Step Inside this 1970s Home Makeover in Vestavia Hills

A drab 1970s Vestavia Hills home becomes a showstopper thanks to the collaborative vision of Interior Designer Anne Turner Carroll and Residential Designer Richard Long.

Fresh paint, new windows and doors, and a crisp new color scheme make this room worthy of its vistas. For architectural interest, Richard Long added curved details to the kitchen’s formerly squared openings. Photography by Jean Allsopp.

“We absolutely love the location, but the house is only likable.” That’s the all-too-familiar quandary for many Birmingham families on a quest for their forever home, including these Vestavia Hills homeowners. “We had been living in the neighborhood for 15 years and didn’t want to give up our friends, the bike riding, or the walk to school,” says the wife. Luckily the couple was paying attention on one of those bike rides and saw the potential behind the overgrown shrubbery climbing this 1970s home. “The thought of renovating was a bit overwhelming, but we did like that the house backs up to the Vestavia Hills Country Club golf course,” the wife says.

In the den, Anne Turner Carroll skipped window treatments and instead painted the windows and muntins Benjamin Moore French Beret (1610). “If you had this view, you wouldn’t hang curtains either,” she says.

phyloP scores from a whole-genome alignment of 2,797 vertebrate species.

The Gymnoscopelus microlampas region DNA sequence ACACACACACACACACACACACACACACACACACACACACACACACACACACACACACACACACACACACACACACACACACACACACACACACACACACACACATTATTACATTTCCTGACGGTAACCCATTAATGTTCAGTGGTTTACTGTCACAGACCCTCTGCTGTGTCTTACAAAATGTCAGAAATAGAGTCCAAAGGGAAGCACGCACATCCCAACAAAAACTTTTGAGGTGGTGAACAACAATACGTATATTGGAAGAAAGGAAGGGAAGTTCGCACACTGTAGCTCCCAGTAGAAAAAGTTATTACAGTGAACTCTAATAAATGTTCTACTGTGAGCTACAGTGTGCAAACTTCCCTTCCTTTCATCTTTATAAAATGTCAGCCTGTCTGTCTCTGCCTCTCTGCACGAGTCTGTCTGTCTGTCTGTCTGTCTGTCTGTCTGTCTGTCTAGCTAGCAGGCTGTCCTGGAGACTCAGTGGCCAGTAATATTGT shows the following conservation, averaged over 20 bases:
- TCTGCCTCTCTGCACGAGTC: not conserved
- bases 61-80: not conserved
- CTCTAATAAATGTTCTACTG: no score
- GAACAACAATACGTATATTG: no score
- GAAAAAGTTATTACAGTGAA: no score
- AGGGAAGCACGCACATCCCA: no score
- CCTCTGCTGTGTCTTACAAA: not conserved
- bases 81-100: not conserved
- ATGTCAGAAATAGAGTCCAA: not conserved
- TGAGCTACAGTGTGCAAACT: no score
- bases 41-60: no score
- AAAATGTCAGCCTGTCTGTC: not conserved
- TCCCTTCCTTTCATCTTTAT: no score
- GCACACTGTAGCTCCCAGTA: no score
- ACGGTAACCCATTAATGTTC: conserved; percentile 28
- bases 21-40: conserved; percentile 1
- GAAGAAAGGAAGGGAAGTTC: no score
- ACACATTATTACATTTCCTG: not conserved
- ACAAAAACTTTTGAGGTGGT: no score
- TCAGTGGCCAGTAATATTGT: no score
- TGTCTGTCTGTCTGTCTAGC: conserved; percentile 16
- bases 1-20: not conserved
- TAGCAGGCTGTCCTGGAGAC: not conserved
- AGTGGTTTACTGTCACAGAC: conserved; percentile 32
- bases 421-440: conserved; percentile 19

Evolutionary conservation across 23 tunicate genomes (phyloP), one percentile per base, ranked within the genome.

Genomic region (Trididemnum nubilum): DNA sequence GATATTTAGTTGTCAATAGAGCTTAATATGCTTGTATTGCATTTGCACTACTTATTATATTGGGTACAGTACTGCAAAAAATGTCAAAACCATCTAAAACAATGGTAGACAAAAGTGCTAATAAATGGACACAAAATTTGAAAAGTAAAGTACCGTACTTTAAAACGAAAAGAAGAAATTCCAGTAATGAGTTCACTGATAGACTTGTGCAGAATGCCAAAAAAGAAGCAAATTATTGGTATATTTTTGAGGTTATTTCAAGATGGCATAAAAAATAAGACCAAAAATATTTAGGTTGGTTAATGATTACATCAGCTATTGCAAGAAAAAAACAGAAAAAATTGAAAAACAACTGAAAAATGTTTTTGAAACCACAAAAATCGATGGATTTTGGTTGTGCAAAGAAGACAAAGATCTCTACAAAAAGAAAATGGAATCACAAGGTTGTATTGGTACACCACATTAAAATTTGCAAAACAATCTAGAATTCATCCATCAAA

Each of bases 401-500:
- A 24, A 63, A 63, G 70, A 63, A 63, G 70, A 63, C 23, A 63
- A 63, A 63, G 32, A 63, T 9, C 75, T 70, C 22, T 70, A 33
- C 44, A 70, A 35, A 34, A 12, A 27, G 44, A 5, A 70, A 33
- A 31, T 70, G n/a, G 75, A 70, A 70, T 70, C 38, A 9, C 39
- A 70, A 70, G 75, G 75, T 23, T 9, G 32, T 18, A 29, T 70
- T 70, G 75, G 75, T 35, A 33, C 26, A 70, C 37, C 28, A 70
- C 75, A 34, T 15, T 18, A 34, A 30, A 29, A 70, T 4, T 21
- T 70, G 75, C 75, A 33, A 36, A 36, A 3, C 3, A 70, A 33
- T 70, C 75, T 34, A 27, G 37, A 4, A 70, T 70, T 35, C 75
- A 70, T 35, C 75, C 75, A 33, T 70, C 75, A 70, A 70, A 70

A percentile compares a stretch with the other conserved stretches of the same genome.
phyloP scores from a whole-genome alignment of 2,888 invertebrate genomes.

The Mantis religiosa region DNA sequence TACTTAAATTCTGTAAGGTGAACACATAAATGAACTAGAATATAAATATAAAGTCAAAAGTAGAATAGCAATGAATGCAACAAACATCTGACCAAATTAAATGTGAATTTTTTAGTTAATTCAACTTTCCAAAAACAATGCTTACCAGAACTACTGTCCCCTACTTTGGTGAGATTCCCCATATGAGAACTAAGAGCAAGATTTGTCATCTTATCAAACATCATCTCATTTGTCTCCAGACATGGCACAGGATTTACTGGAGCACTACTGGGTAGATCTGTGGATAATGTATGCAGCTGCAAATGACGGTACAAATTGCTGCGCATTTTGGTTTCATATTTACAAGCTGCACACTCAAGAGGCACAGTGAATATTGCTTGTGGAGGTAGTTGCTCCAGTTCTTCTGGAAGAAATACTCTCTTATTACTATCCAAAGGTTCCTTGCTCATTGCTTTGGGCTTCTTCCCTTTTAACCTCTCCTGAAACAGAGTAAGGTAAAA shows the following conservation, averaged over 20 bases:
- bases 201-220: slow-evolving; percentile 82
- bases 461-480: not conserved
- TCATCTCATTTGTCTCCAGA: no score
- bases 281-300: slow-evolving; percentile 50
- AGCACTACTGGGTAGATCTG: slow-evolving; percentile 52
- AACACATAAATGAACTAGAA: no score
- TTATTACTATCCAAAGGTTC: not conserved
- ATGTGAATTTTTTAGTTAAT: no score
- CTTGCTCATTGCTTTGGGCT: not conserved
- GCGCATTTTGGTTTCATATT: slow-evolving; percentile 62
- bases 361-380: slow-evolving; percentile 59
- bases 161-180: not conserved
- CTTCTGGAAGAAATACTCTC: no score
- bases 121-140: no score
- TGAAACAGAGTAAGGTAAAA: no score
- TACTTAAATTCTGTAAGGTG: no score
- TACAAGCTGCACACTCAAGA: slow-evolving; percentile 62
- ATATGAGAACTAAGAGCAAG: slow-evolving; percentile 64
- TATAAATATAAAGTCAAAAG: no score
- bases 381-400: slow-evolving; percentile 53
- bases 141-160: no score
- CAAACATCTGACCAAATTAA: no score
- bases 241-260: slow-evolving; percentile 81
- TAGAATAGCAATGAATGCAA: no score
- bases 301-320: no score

Deciding to go for it, the couple made a call to their friend and interior designer Anne Turner Carroll. They also enlisted the expertise of residential designer Richard Long of Long and Long Design and builder Nikolaus Mimikakis. “Teamwork makes the dream work, and this was really the best team I’ve ever worked with,” says Anne Turner.

“The home’s architecture had a lot of character and charm,” Richard says. “We wanted to maintain the scale and as many of the Arts and Crafts details as we could. Our plans started with preserving those details while adding the modern amenities and efficiencies that people want today.”

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A bigger window, white cabinets, and new tile and countertops, along with an island to accomodate seating, allow the kitchen to feel and live larger.

Richard drafted a two-story, steeply-gabled addition to mimic the existing roofline on the front right exterior. Bringing symmetry to the design offered a more cohesive and updated look and allowed space for the new garage that the homeowners wanted. 

Inside, Richard reconfigured the floorplan to maximize living spaces. Rooms without much purpose were eliminated to allow for larger, hardworking areas such as the laundry and office. Newly widened halls welcome an abundance of natural light while discreet but amply-sized built-in closets and cabinets hide quietly between rooms and beside doorways. And when the team discovered the house had originally been framed for 9-foot ceilings, Richard elected to restore them to make the house seem bigger. 

Removing a partition that divided the living room and kitchen improved circulation.

For the interior scheme, Anne Turner made light-handed decorating choices. “It was really hard at first,” she says. “The husband likes minimal, modern designs while the wife prefers bright color. I was nervous about how to make it all work, but then I realized that the answer is exactly what I like myself—a neutral backdrop with a consistent pop of color and some black accents for contrast.” she says.